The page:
There’s nothing wrong with having a preference, or reaching out to one group of people or the other.  Yet sometimes I wonder if this segregation is really right.  Is this the way church is really supposed to be?

My husband and I are blessed to be a part of a multi-generational church.  The nursery is full, yet so is the senior choir on Tuesday mornings.  We sing both hymns and contemporary songs.  You’ll see some dressed in nice “church” dresses and some in holey jeans and messy buns.  Our pastor encourages this, and on more than one occasion has rebuked those that put their personal preferences above what God wants…a unified body of Christ.  I appreciate that and respect that more than you can know.


And yet, I still see the tension.  I see it on the strained faces of the seniors when the youth group leads worship with :gasp: a drum set.  I see it in the bored faces of the youth when we sing another hymn on Sunday morning. 

In some ways, it’s natural.  We all have preferences, and it’s easy to feel that our preferences are the right way when they are steeped in tradition.  More-and-more, though, I find myself questioning my own “preferences” and how they affect my view of the church.  I find that a lot of my own opinions are, at best, superficial and unfounded.  Many times, I wonder if I should not be learning about other’s preferences and embracing them just as I would my own. 

I’m not advocating subjectivism.  I firmly believe that truth is objective.  However, there are many things in the modern church that have nothing to do with truth, or what is right and wrong.  Take music worship, for example.  I know as well as anyone that this is an area of heated debate.  And yet, I cannot help but question that.  Some of people’s favorite hymns started out as drinking songs in bars, whereas I’ve seen contemporary worship songs literally bring people to their knees.  On the flip side, there are many contemporary songs that are unfounded in biblical truths, or flippant and best, whereas there are many hymns that speak the truth solidly.  What makes one style better than the other?  Does it not depend on the truth (or untruth) that they contain?  So why do we make it an area of contention, instead of joyfully embracing the good and true songs from every style? 

We waste a lot of energy and time on petty disputes which have no eternal significance.  Surely this must make God sad, to see His church divided so!  I know it makes me sad.

So what are we to do?  My dream is to one day see the body of Christ united across cultures, across generations, and across traditions.  I may not be able to do this all myself, or change how other people feel, think, or act.  However, I can do my own small part.  How many times do I, as a young wife, reach out to those older or younger than me?  How many times do I reach out to those from different cultures or backgrounds?  What about those in different economic classes?  The truth is, not often.  In my lack of doing anything, in my own lack of getting myself out of the “rut” of my preferences, I am only perpetuating the division that is so rampant and that so burdens my heart.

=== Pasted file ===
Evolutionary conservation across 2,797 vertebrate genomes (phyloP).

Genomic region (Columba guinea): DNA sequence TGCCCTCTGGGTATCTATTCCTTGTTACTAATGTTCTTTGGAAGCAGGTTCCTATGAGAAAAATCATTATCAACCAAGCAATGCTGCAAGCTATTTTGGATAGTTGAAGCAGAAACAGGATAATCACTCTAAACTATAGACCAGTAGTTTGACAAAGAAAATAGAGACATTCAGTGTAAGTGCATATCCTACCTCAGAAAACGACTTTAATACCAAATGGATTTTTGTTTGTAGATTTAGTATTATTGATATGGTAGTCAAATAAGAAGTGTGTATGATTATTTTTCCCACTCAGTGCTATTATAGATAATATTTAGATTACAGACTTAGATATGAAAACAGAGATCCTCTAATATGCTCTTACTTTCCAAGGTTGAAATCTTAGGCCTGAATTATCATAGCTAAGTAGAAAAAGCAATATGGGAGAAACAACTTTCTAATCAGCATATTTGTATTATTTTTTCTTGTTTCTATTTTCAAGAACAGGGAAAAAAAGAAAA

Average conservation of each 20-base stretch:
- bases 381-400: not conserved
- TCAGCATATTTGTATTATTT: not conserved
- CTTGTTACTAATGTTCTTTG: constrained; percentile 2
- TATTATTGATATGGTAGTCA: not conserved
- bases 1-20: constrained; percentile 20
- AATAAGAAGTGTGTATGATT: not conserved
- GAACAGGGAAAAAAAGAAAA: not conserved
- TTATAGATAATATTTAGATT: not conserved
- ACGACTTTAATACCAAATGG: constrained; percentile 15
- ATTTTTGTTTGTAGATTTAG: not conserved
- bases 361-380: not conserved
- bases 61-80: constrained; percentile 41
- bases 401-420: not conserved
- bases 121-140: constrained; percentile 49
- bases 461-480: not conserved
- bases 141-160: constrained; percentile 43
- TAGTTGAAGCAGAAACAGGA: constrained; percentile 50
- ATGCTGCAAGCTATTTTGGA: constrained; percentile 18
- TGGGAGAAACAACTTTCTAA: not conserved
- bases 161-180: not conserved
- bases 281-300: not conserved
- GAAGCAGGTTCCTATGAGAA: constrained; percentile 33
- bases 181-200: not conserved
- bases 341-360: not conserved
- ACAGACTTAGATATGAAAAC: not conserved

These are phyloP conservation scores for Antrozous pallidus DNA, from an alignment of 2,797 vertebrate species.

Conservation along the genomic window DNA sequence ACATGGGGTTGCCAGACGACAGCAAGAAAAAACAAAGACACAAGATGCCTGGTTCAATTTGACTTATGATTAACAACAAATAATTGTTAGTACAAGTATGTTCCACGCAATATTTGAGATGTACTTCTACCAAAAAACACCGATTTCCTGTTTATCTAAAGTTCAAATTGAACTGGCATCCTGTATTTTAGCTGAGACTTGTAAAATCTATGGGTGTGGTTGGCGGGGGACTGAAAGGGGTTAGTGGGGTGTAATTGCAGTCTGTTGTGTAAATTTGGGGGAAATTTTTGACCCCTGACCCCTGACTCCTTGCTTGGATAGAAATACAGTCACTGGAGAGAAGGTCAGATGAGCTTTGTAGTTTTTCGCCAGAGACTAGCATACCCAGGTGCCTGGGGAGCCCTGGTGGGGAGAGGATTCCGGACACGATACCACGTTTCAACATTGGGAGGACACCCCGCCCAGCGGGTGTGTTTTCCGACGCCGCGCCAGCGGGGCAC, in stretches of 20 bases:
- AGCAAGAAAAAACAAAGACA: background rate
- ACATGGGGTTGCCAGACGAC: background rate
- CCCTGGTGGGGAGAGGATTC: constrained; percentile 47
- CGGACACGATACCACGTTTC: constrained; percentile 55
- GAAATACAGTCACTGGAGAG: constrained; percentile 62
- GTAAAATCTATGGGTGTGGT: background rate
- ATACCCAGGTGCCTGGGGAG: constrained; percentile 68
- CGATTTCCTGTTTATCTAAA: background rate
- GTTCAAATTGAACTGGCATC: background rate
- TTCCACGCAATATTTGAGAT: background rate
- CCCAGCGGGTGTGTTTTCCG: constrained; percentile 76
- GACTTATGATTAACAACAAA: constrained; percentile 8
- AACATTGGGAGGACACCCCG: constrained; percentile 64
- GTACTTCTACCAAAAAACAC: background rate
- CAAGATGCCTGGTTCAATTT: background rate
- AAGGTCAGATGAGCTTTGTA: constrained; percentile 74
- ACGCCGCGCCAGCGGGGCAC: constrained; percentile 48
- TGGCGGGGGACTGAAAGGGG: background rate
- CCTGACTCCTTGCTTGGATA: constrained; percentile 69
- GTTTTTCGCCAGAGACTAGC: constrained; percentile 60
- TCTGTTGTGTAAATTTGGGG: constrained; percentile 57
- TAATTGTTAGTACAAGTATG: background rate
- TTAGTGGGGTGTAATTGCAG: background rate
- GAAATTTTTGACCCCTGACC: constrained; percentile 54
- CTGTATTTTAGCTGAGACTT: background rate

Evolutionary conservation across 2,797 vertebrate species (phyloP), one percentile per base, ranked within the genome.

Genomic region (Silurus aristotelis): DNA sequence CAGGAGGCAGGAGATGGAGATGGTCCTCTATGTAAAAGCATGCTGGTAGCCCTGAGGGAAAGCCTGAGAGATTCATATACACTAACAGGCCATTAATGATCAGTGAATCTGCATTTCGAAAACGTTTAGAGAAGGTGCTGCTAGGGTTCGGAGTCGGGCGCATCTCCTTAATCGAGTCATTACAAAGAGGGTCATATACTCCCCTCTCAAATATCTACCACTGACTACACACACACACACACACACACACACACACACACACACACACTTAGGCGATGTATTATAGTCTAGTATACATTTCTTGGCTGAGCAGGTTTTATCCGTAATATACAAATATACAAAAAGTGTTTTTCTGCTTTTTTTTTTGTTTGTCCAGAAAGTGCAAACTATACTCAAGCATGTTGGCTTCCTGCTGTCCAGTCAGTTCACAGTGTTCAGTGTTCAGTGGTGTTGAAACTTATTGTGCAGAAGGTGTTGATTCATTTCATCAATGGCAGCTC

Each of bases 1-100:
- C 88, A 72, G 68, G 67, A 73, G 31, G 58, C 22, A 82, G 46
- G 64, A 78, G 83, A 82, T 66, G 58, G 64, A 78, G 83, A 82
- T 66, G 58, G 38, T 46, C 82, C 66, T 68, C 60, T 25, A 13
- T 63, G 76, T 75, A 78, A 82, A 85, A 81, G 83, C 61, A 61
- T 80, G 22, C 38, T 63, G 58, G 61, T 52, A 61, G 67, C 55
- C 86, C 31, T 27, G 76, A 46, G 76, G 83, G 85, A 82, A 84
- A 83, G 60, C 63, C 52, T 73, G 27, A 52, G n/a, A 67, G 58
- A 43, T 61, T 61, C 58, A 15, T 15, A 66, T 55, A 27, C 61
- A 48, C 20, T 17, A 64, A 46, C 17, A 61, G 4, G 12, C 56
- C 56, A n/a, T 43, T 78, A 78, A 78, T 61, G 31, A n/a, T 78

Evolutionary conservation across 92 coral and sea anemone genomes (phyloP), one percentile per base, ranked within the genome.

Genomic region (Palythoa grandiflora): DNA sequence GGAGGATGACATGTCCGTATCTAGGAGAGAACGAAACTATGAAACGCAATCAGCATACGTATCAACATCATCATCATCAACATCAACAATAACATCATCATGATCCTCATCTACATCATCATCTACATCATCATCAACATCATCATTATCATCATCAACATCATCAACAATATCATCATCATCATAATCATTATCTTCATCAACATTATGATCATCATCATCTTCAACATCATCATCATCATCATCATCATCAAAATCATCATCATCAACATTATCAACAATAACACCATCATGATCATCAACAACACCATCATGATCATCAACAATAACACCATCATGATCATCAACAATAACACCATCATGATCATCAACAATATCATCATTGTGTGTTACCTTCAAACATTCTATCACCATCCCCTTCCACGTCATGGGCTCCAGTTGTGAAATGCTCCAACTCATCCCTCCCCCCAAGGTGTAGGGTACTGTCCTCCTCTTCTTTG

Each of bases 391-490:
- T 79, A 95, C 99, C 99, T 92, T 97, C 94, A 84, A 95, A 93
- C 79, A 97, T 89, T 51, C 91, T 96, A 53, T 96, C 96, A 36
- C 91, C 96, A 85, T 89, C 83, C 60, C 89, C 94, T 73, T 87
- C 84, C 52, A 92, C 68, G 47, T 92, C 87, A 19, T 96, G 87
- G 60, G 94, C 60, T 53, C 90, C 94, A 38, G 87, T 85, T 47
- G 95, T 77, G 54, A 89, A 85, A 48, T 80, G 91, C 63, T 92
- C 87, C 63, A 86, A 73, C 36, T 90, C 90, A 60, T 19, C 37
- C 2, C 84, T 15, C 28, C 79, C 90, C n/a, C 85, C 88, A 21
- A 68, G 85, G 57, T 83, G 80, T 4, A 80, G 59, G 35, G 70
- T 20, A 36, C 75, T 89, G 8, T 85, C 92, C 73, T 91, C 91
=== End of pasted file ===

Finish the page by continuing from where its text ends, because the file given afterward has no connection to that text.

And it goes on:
There are men and women working to change this.  I’ve seen them, and experienced their love across barriers…across preferences.  I see it every time our pastor preaches against holding fast to man-made traditions.  I see it every time the older women in the church spend countless hours and dollars to throw a wedding or baby shower for one of the younger women.  I see it every time Andy and I go to pay for our meal at a restaurant, only to find that one of the older couples (I say older, I mean middle-aged…just older than us) has already paid for us.  I see it every time a certain older woman in our church takes the time to rock babies in the nursery, even though her own have long been grown. 

I see it every time the youth joyfully serve lunch the the church.  I see it in how they faithfully thank those that have given time, money, and energy to help them go on a mission trip or to church camp.  I see it when our college students aren’t afraid to spend the day with older men and women.  I see it when the teenagers are quick to help at VBS.  I see it when my Andy serves on the finance committee, when every other member is almost twice his age (or more). 

You see, there is hope.  And yet, we have a long way to go. May it begin with me.